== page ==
Novak Djokovic can return to his best in time for the French Open, says Greg Rusedski
Novak Djokovic isn’t far away from a return to his best tennis despite the former world No 1’s current struggles, says Greg Rusedski.
The 12-time Grand Slam champion suffered his second consecutive opening match defeat in his 6-3 6-4 loss to Frenchman Benoit Paire at the Miami Open, after another surprise exit to Taro Daniel at Indian Wells.
Djokovic ended his season last July due to a long-standing elbow injury to take time away from the game and reached the fourth round in Melbourne on his return at the Australian Open.
The 30-year-old then took a further break to undergo a "small medical intervention" on his elbow but has failed to return to winning ways during the traditional start to the Masters Series events.
Despite the Serbian's loss of form and confidence, Rusedski predicts Djokovic will rediscover his confidence during the clay court campaign and leading up to the grass court season.
Novak Djokovic hadn't suffered three consecutive defeats since 2007 prior to his loss to Benoit Paire in Miami.
"I am not really concerned about Djokovic," Rusedski told Tennis Chit Chat. "I think he will be back once he feels fit again and is mentally there and gets the matches in.
"The question mark is how well the elbow is after the surgery. That was one thing he had to get done and he has but it is just a matter of time, being back in match situations and finding a way to get the job done.
"I wouldn't be surprised to see the old Djokovic back [to his best] possibly before the French Open or for Wimbledon.
"You don't just lose it, being such a great player. It's mental but it is also physiological because at times it looks like he is getting tired when historically we have never seen him look fatigued.
After his defeat to Benoit Paire at the Miami Masters, Novak Djokovic told reporters that he wasn't ready to return to the hard courts.
"But when you have been away from the game it does take that little longer. We are not all Roger Federer!"
Rusedski believes it is in Djokovic's best interests to target a full clay court campaign to build up match practice with next month's Monte Carlo Masters the usual first port of call for the world's best players.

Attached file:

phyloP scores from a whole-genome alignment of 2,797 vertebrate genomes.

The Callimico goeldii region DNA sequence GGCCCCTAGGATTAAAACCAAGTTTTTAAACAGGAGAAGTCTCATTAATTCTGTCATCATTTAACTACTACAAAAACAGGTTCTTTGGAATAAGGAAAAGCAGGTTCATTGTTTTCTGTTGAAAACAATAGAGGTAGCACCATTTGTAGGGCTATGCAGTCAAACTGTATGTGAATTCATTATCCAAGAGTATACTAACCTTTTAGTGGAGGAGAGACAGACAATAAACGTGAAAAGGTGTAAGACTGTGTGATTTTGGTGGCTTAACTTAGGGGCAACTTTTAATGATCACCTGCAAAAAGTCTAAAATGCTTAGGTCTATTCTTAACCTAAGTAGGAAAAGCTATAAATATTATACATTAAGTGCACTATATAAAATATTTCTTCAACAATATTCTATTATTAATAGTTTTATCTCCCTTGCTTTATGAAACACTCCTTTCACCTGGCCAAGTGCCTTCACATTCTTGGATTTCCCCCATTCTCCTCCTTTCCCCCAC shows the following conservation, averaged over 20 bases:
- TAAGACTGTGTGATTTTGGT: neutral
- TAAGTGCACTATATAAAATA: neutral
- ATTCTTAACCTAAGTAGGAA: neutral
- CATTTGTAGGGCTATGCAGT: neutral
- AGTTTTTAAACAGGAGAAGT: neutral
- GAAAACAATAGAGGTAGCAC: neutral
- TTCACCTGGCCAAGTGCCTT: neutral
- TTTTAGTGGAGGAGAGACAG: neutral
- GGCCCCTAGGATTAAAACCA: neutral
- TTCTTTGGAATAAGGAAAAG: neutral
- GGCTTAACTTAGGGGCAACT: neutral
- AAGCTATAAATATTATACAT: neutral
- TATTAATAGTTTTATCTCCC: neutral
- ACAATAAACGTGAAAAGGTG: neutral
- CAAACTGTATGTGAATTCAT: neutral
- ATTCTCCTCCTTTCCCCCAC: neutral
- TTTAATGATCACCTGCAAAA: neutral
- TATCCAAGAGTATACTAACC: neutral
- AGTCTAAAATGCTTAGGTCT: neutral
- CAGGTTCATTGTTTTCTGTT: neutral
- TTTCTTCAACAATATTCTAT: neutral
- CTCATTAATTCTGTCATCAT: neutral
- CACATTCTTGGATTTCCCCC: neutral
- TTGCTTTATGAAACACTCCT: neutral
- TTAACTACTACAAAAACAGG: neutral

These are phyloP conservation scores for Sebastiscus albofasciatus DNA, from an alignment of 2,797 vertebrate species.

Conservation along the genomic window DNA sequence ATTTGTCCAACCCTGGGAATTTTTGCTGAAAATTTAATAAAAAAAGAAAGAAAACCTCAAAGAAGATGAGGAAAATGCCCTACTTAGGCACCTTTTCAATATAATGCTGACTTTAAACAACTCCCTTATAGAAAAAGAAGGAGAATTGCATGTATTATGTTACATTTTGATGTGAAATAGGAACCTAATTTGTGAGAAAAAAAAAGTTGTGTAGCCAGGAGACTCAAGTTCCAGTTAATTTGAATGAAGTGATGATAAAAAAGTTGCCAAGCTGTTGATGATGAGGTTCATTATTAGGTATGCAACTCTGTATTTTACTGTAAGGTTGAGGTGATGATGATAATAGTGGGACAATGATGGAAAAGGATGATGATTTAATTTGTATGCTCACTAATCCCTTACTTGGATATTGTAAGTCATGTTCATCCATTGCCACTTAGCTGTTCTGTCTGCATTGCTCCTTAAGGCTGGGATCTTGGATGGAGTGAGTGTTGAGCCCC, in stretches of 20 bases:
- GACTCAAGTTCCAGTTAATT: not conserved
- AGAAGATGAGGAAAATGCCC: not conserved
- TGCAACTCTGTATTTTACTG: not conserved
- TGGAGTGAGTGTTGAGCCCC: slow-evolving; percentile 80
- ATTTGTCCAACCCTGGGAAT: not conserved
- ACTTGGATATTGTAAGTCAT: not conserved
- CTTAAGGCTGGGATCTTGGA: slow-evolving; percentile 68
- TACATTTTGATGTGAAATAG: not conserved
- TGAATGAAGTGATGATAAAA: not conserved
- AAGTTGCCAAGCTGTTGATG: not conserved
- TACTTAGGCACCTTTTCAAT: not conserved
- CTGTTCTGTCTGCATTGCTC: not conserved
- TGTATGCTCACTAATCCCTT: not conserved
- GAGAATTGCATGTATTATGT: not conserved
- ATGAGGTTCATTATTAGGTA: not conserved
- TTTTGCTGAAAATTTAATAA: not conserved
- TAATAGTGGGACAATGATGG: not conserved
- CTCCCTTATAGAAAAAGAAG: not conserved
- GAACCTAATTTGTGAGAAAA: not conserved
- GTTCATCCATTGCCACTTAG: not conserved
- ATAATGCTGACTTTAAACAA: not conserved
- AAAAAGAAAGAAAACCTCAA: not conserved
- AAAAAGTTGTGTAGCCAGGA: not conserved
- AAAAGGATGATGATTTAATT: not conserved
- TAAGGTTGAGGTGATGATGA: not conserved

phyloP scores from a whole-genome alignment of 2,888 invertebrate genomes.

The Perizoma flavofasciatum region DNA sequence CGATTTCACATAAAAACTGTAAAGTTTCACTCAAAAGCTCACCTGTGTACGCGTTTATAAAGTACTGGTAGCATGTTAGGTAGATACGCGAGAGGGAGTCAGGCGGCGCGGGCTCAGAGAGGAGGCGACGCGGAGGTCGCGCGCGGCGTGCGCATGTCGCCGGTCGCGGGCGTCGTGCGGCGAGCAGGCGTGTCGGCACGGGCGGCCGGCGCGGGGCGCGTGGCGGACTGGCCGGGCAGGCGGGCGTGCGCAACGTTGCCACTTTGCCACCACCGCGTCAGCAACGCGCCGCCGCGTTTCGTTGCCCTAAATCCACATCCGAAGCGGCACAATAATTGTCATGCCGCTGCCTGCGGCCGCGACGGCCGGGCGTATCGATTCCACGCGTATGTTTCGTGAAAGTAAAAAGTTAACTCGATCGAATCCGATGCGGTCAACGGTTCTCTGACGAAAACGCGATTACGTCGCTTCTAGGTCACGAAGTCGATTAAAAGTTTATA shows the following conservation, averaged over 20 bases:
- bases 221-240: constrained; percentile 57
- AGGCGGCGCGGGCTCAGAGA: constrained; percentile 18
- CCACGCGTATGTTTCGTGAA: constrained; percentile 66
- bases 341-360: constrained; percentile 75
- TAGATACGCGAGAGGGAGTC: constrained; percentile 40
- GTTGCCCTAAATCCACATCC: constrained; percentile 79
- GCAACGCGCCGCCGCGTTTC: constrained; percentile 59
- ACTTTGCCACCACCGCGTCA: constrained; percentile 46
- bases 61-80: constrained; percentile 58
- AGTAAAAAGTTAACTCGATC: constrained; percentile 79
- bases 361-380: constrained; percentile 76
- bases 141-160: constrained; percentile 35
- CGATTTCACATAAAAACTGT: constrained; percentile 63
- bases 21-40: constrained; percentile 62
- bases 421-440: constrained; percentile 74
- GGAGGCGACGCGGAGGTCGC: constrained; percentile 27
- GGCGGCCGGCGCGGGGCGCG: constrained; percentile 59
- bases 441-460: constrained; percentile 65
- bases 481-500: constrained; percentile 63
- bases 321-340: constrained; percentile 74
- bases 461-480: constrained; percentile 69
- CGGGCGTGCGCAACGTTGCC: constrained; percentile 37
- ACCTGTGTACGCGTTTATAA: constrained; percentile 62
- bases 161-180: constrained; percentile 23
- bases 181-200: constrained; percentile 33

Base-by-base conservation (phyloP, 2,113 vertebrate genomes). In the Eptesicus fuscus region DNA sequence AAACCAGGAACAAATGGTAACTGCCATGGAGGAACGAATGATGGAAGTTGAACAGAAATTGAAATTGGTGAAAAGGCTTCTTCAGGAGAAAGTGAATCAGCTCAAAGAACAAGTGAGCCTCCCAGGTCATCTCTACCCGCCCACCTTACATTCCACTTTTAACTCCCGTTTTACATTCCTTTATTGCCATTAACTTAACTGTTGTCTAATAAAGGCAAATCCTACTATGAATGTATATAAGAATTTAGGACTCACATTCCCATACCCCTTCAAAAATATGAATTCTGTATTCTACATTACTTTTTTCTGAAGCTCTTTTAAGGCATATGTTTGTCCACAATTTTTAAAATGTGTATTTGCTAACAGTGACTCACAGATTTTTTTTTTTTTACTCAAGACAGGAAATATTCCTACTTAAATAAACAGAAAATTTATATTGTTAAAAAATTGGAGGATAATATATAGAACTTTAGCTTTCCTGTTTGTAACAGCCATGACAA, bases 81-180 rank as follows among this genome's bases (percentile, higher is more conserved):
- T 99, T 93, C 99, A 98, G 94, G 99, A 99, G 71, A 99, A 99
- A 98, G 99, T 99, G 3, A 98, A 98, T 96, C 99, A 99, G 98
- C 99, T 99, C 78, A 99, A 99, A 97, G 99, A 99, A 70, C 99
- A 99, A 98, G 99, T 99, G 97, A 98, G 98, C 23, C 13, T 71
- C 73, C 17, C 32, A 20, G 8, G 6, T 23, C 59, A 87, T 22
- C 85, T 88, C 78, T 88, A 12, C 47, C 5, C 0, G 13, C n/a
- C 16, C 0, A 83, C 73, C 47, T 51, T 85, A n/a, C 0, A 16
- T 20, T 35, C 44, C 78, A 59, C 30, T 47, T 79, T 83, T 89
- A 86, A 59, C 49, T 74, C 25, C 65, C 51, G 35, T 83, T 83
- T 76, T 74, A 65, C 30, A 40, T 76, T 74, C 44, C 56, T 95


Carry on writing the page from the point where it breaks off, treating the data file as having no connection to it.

"He needs as many matches as he can get. If I was Novak, along with Radek Stepanek and Andre Agassi I would get him to play every single week.
"It is not about getting his preparation to be perfect for the French Open, because that is not what he is looking for.
"He is aiming to get confidence and match wins so you have just got to put yourself in that situation week in week out as long as the elbow can take it.
Djokovic needs match time to rediscover his winning mojo, says Greg Rusedski
"If the elbow can take it then play as many tournaments leading up to the French because it will help to get his rhythm, feel and confidence back.
"You can practice all you want and be brilliant in practice but match play is totally different."
Analyst Annabel Croft agrees that Djokovic needs a sustained period of competitive action to increase his chances of match wins but admits players on tour are making the most of his loss of confidence.
Coach Reno Manne thinks Djokovic is feeling his way down the tunnel of self doubt after several major defeats coming back from serious injury. Manne predicts that Djokovic will come to the end of that tunnel seeing the light again and will come back.
Coach Reno Manne thinks Djokovic is feeling his way down the tunnel of self doubt after several major defeats coming back from serious injury
"If you start to doubt yourself and the other players sense you are doubting yourself that then gives them a lift so it is a double-edged sword because not only are you playing below your ability but everyone else feels they can beat you, which he will be aware of," Croft said.
"When he came off court at Indian Wells he talked about how the backhand has always been the staple of his game but that is letting him down.
"It looks like he is lacking in match time and it is going to take a lot of work but that is not to say he can't do it. You can never underestimate the mind of a great champion but at the moment he is a bit in the wilderness."